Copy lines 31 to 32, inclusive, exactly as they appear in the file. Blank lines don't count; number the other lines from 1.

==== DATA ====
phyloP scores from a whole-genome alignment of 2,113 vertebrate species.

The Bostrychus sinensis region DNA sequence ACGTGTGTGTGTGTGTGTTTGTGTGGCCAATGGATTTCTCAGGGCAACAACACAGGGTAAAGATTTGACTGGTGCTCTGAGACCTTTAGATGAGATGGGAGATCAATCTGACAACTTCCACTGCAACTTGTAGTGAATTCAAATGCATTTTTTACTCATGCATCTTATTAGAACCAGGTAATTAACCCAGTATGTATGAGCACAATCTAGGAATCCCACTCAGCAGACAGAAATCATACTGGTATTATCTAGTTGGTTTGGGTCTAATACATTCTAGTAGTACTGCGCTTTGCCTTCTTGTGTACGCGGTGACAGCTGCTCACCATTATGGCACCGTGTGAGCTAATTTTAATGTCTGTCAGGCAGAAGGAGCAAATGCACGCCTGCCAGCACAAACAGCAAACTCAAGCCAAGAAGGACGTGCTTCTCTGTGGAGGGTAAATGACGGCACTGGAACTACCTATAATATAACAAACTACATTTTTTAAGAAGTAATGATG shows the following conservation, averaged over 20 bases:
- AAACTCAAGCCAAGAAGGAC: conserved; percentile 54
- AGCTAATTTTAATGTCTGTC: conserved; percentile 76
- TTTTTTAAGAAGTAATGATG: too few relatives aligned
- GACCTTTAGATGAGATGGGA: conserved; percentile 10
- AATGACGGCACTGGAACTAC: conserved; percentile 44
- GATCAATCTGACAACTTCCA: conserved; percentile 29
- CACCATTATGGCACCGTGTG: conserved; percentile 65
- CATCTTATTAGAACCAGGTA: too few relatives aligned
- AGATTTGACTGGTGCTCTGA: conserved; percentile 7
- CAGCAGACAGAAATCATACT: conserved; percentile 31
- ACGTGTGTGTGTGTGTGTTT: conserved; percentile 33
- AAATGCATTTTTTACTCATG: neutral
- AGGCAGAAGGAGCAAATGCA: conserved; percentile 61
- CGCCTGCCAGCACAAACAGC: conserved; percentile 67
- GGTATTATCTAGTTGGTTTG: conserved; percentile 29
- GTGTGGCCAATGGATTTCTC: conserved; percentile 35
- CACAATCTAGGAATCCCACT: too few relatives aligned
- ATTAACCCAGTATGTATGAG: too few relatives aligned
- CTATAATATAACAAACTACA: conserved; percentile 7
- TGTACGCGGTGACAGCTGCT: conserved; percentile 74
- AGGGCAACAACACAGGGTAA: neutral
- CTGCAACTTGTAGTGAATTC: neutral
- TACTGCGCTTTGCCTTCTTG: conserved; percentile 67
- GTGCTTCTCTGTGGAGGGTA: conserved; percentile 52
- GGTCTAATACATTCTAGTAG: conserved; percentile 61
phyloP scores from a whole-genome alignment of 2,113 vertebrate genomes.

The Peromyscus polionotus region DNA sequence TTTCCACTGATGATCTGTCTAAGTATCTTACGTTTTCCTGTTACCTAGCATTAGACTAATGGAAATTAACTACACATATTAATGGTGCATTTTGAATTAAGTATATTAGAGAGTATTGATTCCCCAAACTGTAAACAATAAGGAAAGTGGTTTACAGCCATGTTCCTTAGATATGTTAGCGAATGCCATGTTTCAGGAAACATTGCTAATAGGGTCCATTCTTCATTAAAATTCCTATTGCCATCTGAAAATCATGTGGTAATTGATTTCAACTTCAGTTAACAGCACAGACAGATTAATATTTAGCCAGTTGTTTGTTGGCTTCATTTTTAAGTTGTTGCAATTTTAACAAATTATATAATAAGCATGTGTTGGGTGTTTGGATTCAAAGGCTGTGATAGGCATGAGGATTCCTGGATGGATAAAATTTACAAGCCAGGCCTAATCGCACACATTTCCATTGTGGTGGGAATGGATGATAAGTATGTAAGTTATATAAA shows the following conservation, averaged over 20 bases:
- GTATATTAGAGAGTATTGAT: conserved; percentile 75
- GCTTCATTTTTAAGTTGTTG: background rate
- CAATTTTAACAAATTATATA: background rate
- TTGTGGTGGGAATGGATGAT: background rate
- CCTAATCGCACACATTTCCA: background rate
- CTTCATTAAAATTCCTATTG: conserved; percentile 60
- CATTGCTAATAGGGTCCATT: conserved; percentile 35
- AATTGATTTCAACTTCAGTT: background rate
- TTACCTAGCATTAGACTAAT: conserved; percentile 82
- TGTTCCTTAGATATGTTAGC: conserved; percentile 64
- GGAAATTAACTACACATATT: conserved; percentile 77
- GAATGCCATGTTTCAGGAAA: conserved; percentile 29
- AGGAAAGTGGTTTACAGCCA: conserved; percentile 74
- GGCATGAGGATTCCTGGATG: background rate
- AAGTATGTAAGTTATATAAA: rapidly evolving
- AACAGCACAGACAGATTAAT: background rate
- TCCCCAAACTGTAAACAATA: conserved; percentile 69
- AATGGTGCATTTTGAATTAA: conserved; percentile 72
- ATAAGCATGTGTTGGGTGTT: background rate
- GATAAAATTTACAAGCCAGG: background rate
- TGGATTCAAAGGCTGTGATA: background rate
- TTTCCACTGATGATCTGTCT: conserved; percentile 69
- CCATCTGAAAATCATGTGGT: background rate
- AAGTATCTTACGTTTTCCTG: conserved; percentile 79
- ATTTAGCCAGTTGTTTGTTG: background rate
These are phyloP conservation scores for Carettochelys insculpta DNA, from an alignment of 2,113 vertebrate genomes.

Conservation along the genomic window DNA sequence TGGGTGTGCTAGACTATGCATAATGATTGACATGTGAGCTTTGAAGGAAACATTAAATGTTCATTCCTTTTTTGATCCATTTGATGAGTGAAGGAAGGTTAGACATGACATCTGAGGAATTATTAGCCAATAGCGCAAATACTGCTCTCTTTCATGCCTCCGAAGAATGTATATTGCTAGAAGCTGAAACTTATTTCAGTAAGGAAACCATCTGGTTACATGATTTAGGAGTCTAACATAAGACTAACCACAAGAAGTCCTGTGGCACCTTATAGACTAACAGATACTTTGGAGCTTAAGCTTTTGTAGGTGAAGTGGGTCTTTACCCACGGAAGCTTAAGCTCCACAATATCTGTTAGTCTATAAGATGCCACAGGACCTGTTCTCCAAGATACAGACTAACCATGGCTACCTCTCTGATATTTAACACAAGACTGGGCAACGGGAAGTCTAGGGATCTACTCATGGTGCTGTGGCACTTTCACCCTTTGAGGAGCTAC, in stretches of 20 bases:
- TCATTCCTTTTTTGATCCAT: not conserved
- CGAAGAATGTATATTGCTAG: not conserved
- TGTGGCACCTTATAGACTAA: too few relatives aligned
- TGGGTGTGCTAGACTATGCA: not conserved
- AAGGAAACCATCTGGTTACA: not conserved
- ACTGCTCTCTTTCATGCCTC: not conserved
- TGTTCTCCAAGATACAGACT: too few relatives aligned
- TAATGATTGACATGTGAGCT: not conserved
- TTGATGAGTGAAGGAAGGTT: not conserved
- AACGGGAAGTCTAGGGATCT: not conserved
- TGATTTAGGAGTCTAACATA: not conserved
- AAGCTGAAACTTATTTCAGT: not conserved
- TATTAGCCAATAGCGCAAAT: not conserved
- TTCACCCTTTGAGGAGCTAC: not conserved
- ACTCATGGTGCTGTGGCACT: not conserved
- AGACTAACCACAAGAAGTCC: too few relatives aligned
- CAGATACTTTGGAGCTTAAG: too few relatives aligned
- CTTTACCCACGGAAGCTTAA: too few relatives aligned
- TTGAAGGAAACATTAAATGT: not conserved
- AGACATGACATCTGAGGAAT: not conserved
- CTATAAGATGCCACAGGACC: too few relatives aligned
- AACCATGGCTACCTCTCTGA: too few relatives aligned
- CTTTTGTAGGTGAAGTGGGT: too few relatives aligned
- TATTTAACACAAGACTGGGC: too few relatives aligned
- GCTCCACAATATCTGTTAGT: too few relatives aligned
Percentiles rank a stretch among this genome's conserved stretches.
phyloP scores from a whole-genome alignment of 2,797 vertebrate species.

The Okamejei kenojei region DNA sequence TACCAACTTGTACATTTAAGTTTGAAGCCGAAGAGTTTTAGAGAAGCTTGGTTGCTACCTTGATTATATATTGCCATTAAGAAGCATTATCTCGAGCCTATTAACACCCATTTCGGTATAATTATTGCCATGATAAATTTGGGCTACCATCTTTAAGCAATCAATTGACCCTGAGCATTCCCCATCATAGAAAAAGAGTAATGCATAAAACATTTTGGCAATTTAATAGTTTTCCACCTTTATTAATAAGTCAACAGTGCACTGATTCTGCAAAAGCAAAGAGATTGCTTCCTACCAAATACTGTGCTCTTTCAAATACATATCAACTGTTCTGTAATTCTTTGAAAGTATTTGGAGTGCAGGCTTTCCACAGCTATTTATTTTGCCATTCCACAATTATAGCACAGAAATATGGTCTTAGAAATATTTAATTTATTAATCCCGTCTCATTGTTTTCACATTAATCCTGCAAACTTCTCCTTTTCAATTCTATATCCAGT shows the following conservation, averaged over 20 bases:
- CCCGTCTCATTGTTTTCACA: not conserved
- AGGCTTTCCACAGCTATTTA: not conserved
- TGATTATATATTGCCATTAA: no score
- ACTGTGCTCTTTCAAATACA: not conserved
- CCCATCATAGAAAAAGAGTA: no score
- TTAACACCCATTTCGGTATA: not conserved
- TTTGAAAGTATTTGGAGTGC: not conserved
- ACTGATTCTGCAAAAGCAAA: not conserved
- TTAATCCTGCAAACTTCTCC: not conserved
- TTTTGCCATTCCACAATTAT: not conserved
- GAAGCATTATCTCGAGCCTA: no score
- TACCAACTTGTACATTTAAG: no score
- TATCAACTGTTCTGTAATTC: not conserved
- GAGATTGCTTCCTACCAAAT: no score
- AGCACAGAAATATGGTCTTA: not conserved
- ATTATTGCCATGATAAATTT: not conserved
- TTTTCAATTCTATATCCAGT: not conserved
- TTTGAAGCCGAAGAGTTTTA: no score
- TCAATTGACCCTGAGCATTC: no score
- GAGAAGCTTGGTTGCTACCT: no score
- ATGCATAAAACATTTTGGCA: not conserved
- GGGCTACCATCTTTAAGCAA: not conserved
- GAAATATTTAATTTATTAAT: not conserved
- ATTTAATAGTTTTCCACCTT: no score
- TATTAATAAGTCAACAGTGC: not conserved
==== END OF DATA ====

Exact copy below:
- GCTTCATTTTTAAGTTGTTG: background rate
- CAATTTTAACAAATTATATA: background rate